Village Chassagne-Montrachet can be highly variable.  Fortunately, Latour’s mineral-y 2020 is a delight, delivering a fresh stony character buttressed by mouth-watering acidity.  Its finesse and prolonged length make you wonder whether they included some Premier Cru that they opted not to bottle separately.  (94 pts. $120)

Latour’s regal Meursault-Goutte-d’Or, a Premier Cru, shows that they did well with the more exalted appellations as well.  Goutte-d’Or, literally golden drop, is a smaller vineyard that sits at the northern end of the string of the main premier cru vineyards.  Reportedly, it was Thomas Jefferson’s favorite Meursault.  Its cooler east-northeast orientation gives it an advantage in warm vintages.  Latour hit a bull’s eye with this finesse-filled wine, combining richness and depth with great energy and extraordinary length.  (95 pts. $135)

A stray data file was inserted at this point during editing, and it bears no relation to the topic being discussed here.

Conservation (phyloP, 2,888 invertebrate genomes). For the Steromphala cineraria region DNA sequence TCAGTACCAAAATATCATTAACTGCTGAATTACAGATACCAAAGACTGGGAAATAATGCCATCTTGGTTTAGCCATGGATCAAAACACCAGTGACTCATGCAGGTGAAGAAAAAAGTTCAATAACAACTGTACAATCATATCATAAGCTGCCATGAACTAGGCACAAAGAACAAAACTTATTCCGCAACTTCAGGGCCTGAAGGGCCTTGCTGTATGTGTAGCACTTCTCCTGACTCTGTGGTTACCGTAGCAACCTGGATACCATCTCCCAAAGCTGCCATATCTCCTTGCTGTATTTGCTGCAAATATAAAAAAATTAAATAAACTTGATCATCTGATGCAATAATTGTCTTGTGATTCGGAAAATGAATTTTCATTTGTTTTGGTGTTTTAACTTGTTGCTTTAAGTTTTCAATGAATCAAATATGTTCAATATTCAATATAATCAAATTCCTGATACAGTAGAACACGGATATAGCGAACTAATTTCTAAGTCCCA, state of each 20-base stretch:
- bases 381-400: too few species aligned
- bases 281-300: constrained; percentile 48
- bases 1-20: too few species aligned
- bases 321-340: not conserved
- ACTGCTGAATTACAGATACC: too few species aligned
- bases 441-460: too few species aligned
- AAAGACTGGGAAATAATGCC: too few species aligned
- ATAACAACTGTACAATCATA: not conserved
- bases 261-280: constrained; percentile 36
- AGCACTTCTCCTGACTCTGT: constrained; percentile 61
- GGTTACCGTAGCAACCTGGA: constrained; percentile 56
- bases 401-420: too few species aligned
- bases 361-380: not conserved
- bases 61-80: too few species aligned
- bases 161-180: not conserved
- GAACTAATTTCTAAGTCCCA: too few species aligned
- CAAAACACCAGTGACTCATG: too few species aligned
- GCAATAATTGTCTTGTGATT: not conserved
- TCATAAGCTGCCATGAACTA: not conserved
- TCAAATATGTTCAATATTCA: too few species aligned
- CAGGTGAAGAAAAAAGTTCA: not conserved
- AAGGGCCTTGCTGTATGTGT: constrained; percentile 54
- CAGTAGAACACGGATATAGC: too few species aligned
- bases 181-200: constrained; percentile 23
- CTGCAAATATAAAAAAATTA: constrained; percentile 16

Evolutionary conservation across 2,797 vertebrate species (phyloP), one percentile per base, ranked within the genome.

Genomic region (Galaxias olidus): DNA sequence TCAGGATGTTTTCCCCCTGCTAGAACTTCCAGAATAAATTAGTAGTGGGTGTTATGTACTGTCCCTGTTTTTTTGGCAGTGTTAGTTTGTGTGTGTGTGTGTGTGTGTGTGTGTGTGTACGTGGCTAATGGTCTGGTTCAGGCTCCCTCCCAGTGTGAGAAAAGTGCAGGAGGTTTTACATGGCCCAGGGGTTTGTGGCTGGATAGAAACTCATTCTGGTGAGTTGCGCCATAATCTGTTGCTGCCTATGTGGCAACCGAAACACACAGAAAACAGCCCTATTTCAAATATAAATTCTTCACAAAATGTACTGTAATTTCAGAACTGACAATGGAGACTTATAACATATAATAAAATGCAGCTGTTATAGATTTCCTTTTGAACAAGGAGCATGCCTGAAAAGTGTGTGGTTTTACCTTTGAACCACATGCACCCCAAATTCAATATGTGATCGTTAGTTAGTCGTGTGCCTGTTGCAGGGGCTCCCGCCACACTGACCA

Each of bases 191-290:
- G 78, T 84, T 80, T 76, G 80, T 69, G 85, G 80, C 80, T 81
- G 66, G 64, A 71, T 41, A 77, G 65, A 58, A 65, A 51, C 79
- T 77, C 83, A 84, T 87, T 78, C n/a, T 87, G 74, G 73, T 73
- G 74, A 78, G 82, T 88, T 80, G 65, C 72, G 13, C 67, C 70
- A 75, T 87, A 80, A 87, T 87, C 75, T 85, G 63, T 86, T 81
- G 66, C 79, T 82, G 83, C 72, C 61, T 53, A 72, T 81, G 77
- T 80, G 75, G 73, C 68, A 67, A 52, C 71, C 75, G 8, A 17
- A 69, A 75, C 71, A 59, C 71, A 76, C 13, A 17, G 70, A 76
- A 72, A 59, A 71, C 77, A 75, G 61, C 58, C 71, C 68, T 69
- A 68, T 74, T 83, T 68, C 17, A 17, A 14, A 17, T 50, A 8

On to the reds.

Burgundy lovers and growers have discovered the charms and potential of Marsannay, the northern-most village of the Côtes de Nuits.  A younger generation of winemakers has increased the quality of the village wines dramatically.  Prices have risen as a result and are poised to continue their climb now that the village is in the process of having the authorities certify some vineyards as premier cru.  So, now’s the time to act by buying the luscious 2020s.  And Latour’s is a good place to start.  Bright red cherry-like notes complement herbal ones.  Suave tannins make it easy to enjoy young—even now.  It displays real Côtes de Nuits character at a Côtes de Beaune price.  (92 pts., $45)